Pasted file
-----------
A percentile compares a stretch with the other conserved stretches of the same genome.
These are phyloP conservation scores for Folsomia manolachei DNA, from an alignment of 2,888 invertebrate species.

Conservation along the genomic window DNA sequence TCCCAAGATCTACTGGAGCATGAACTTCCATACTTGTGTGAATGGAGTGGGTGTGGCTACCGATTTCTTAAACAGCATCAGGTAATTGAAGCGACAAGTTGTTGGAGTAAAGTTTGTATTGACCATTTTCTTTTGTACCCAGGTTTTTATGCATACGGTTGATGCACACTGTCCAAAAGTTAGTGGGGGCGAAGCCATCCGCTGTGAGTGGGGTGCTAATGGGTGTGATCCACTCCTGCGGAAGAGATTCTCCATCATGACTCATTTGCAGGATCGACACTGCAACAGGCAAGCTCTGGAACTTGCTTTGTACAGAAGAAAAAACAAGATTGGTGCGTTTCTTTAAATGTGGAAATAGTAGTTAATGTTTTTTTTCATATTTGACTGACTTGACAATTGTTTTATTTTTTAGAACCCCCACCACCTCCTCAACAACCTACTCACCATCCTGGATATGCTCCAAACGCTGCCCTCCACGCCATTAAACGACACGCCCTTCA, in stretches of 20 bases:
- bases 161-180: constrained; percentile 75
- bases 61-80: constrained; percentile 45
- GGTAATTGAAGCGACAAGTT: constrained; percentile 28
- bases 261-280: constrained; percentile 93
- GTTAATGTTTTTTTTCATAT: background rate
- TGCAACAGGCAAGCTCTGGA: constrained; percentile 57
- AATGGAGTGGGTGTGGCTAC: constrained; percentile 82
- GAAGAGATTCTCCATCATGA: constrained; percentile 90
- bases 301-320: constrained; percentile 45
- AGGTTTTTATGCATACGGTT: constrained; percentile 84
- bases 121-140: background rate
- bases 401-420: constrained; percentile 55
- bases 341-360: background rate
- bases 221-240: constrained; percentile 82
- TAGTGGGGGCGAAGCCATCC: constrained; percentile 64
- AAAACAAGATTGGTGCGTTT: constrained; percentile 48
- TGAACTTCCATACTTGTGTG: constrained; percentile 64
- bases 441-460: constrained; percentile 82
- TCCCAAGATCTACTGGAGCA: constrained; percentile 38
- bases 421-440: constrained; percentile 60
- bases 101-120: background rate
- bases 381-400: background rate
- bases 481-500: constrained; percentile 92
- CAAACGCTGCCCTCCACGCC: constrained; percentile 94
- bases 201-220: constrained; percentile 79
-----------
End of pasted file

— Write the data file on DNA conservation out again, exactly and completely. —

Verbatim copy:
A percentile compares a stretch with the other conserved stretches of the same genome.
These are phyloP conservation scores for Folsomia manolachei DNA, from an alignment of 2,888 invertebrate species.

Conservation along the genomic window DNA sequence TCCCAAGATCTACTGGAGCATGAACTTCCATACTTGTGTGAATGGAGTGGGTGTGGCTACCGATTTCTTAAACAGCATCAGGTAATTGAAGCGACAAGTTGTTGGAGTAAAGTTTGTATTGACCATTTTCTTTTGTACCCAGGTTTTTATGCATACGGTTGATGCACACTGTCCAAAAGTTAGTGGGGGCGAAGCCATCCGCTGTGAGTGGGGTGCTAATGGGTGTGATCCACTCCTGCGGAAGAGATTCTCCATCATGACTCATTTGCAGGATCGACACTGCAACAGGCAAGCTCTGGAACTTGCTTTGTACAGAAGAAAAAACAAGATTGGTGCGTTTCTTTAAATGTGGAAATAGTAGTTAATGTTTTTTTTCATATTTGACTGACTTGACAATTGTTTTATTTTTTAGAACCCCCACCACCTCCTCAACAACCTACTCACCATCCTGGATATGCTCCAAACGCTGCCCTCCACGCCATTAAACGACACGCCCTTCA, in stretches of 20 bases:
- bases 161-180: constrained; percentile 75
- bases 61-80: constrained; percentile 45
- GGTAATTGAAGCGACAAGTT: constrained; percentile 28
- bases 261-280: constrained; percentile 93
- GTTAATGTTTTTTTTCATAT: background rate
- TGCAACAGGCAAGCTCTGGA: constrained; percentile 57
- AATGGAGTGGGTGTGGCTAC: constrained; percentile 82
- GAAGAGATTCTCCATCATGA: constrained; percentile 90
- bases 301-320: constrained; percentile 45
- AGGTTTTTATGCATACGGTT: constrained; percentile 84
- bases 121-140: background rate
- bases 401-420: constrained; percentile 55
- bases 341-360: background rate
- bases 221-240: constrained; percentile 82
- TAGTGGGGGCGAAGCCATCC: constrained; percentile 64
- AAAACAAGATTGGTGCGTTT: constrained; percentile 48
- TGAACTTCCATACTTGTGTG: constrained; percentile 64
- bases 441-460: constrained; percentile 82
- TCCCAAGATCTACTGGAGCA: constrained; percentile 38
- bases 421-440: constrained; percentile 60
- bases 101-120: background rate
- bases 381-400: background rate
- bases 481-500: constrained; percentile 92
- CAAACGCTGCCCTCCACGCC: constrained; percentile 94
- bases 201-220: constrained; percentile 79